The Court questioned the clarity of the standard employed by the First Department and made reference to the Appellate Division’s prior decision in Tapp v. New York State Urban Dev. Corp. 102 A.D.3d 620 (1st Dep’t 2013) where the court had stated: “To warrant discovery, defendants must establish a factual predicate for their request by identifying relevant information in plaintiff’s Facebook account – that is, information that ‘contradicts or conflicts with plaintiff’s alleged restrictions, disabilities and losses, and other claims’”. The Court of Appeals noted that several courts appear to have interpreted the First Department’s ruling it Tapp to mean that discovery of materials contained in the private portion of a Facebook account is conditioned on the existence of material in the public portion that tends to contradict the injured party’s allegations. The Court concluded that this approach was incorrect in that it dictates that disclosure turns on the extent to which information is already accessible and not, is it should, on whether it is material and necessary to the prosecution or defense of an action. The Court went on to state that the purpose of discovery is to determine if relevant material exists and it is impossible for a requesting party to demonstrate that items not produced contain material evidence. Accordingly, the Court concluded that Facebook privacy settings do not dictate the scope of discovery of social media materials.

The Court of Appeals also recognized, however, that the contents of Facebook accounts are not automatically discoverable in personal injury actions, and that requests should be tailored to relevant information. The Court of Appeals directed lower courts to (a) consider the nature of the event giving rise to the litigation and the injuries claimed to assess whether material found on Facebook may be relevant, and (b) balance the potential utility of the information against any specific privacy or other concerns. In doing so, lower courts should tailor an order that identifies the types of material to be disclosed while avoiding disclosure of non-relevant material. The Court also noted that temporal limitations may be appropriate as might limitations on the disclosure of sensitive or embarrassing materials of marginal relevance.

In reversing the First Department and reinstating the lower court’s ruling, the Court of Appeals pointed out several times that because only the plaintiff and not the defendant appealed the lower court’s decision, the scope of the appeal before it was limited, implying that it may have sanctioned broader access to the plaintiff’s Facebook account than the lower court had permitted.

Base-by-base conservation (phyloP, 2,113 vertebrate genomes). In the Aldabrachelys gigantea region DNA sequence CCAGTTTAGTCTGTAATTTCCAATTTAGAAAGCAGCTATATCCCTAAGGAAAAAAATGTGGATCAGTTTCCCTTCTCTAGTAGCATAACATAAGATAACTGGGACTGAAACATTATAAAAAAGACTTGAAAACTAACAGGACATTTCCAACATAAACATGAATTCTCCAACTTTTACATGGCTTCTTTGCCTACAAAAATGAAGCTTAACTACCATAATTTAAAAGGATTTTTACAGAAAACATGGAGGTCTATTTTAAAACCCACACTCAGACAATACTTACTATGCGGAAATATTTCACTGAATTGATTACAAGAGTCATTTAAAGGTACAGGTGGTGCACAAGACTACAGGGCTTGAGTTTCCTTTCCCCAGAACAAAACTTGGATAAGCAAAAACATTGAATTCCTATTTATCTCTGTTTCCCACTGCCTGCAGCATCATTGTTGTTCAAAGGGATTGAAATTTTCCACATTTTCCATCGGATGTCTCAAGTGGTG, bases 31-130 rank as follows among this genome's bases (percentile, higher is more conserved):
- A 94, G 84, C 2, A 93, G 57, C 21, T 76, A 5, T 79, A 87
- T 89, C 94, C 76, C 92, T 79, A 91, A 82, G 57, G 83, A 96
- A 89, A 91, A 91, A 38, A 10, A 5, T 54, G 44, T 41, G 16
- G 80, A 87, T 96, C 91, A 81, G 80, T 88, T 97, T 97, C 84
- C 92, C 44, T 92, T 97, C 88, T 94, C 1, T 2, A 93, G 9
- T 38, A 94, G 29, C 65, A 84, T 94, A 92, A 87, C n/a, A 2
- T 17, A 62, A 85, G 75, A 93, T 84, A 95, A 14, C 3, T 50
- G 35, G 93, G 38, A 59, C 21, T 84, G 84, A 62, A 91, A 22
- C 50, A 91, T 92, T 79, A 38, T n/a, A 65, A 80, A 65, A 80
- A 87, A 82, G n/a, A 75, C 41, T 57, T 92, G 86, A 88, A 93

In representing plaintiffs in personal injury actions, it is rare nowadays for clients not to have some form of social media presence. Even if a client is advised against posting on social media during the pendency of his or her case, prior posts may be relevant and discoverable, regardless of their privacy settings. Plaintiffs cannot delete relevant postings and may run the risk of facing a spoliation motion if they do. Rather than resisting all requests for the production of social media content, a better course of action for plaintiffs’ attorneys is to access the client’s Facebook and other social media accounts, review the content to determine relevance, and decide, as you would in relation to all other requested material, if it is relevant and if it should be produced in response to discovery demands.

The Court of Appeals did note in Forman that the plaintiff’s attorney had not affirmed that she had reviewed her client’s Facebook page.  As a matter of prudence, regardless of whether the material is ultimately discoverable, knowing the contents of your client’s social media accounts is invaluable. It helps to evaluate a case and properly prepare your client to testify. It can also reveal helpful information that bolsters claims where a client’s memory of certain events has faded. Further, voluntarily producing clearly relevant and responsive information from social media accounts will go a long way to convincing a judge to limit any further access demanded by defendants.

In light of the Court of Appeals’ decision in Forman one thing is clear: this issue is here to stay in personal injury actions, and requests for the production of social media content will fast become a routine demand from defendants to the extent it has not already.